Breaking Free from Hopeful Illusion: The April Fool’s Edition
In the comic strip “Peanuts” the character Lucy is a bully, and perhaps her most famous mean trick is the football swipe: She tells Charlie Brown that she’ll hold the football for him, then swipes it away at the last minute and he falls. I hated this story line as a child. I got frustrated with Charlie Brown for falling for the same trick over and over. The first couple of times, I felt sorry for Charlie Brown, but I lost patience with him after that. I could not understand why he kept letting Lucy hold the ball for him.
Charlie Brown probably wanted to believe that Lucy could change. Maybe he couldn’t accept the idea that she truly got a kick out of humiliating him. Every time she promised that this time she wouldn’t pull the ball away, he wanted to believe it was true and every time he fell for it. He was stuck in a pattern of unhealthy optimism. Lucy was consistently Lucy, and if Charlie Brown could only have accepted that fact, he could have moved on and trusted someone else to hold the ball for him, leaving Lucy behind to trick and torture some other naive person.
Most of us have had a “Lucy” moment at some point in our lives. Mine was in my twenties when I dated a man who was unable to be there for me in the way I wanted him to be. There were many breakups and reconciliations, and my friends could not understand why I kept going back to this person, over and over again. Like Charlie Brown, I did not want to accept the fact that this man was not who I wished he was. Like Charlie Brown, I believed that he would change and then I’d feel betrayed when he didn’t. One such time, I complained to a friend about some horrible something he had done, hoping for sympathy, hoping she’d join me in demonizing him. Instead of sympathizing or demonizing, she patiently pointed out that he was consistently being himself, and she asked me why I stayed with him when I clearly wanted something he could not give me.
This response shocked me awake. Until that moment, my obsession with his inability to be there for me distracted me from being there for myself. I was addicted to the hope that he would change, much like a gambler is addicted to the hope that the gamble will bring the big win, much like Charlie Brown was addicted to the hope that this time, Lucy would be kind. The only way to break this sort of addiction is to face the painful but freeing truth. I finally faced the truth of my situation: I was with someone who, though attractive and sweet and even well-meaning, was never going to be with me in the way I wanted him to be. Once I accepted this truth, everything became clear and it felt like a spell had been broken. There was not even a smidgeon of temptation to stay and try make the relationship work, because once I saw the truth, I also saw that there wasn’t actually a relationship to begin with, just hope and illusion keeping me stuck. Letting go of illusion freed me to move forward into the reality of truth and I haven’t gotten stuck since.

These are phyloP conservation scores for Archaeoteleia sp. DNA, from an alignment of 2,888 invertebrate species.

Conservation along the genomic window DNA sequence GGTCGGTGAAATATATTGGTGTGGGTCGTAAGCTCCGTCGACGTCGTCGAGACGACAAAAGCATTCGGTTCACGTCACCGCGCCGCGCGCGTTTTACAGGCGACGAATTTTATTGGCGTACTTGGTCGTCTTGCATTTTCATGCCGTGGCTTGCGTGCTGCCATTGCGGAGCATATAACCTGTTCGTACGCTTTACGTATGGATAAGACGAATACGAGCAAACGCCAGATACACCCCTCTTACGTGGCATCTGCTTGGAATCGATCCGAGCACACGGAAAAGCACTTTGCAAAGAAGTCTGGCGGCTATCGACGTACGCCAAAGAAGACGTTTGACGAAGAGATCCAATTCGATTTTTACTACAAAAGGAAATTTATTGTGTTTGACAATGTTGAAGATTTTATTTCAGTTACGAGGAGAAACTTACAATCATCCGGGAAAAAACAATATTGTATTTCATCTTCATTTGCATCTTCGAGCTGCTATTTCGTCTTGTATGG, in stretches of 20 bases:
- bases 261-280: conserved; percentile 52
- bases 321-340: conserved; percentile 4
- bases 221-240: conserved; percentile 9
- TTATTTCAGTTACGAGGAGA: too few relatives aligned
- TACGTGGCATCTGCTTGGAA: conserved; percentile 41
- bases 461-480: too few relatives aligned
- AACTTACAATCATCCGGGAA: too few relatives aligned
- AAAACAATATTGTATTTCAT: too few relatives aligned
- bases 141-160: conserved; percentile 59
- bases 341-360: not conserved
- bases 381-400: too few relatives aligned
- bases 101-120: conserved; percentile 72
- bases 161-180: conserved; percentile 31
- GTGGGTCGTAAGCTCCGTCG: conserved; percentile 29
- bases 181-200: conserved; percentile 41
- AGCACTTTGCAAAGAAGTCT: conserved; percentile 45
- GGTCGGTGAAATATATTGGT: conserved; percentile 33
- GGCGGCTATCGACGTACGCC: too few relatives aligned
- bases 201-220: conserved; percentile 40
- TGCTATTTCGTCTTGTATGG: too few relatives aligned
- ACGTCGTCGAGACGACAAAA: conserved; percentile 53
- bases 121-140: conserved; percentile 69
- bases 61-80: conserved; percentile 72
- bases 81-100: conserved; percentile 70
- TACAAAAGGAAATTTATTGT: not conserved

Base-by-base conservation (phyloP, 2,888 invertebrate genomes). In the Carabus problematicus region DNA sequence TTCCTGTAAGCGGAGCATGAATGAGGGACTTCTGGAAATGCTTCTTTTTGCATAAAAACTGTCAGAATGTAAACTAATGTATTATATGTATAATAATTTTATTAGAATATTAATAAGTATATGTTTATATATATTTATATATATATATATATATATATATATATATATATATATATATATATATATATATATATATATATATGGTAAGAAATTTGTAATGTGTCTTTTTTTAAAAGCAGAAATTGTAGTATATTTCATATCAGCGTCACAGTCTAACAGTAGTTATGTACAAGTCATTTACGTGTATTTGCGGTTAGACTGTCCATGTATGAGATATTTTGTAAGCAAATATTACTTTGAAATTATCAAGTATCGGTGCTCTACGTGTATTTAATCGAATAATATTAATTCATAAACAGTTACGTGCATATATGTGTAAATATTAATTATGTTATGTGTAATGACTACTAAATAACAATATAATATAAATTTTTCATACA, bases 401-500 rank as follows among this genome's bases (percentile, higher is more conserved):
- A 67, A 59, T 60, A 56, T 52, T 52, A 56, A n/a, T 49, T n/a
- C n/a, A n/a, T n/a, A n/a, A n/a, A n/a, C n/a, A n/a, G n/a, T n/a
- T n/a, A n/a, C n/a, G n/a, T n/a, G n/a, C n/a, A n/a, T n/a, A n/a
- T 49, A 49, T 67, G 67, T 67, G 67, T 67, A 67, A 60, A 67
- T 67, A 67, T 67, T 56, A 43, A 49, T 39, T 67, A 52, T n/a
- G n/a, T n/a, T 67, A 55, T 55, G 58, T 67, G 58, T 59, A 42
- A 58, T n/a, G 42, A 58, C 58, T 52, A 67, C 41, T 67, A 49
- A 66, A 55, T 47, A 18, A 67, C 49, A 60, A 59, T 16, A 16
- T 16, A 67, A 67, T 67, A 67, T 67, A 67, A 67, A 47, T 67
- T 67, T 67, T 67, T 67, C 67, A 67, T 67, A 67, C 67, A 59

If you are having a “Lucy” moment, it might be time to stop and take a look at your life. Do you invest your energy in something that consistently gives you the same unhappy result? What result are you are hoping for? Is what you are currently doing going to bring that result? If not, it is time to accept the truth of the situation. Prepare to have your world rocked.
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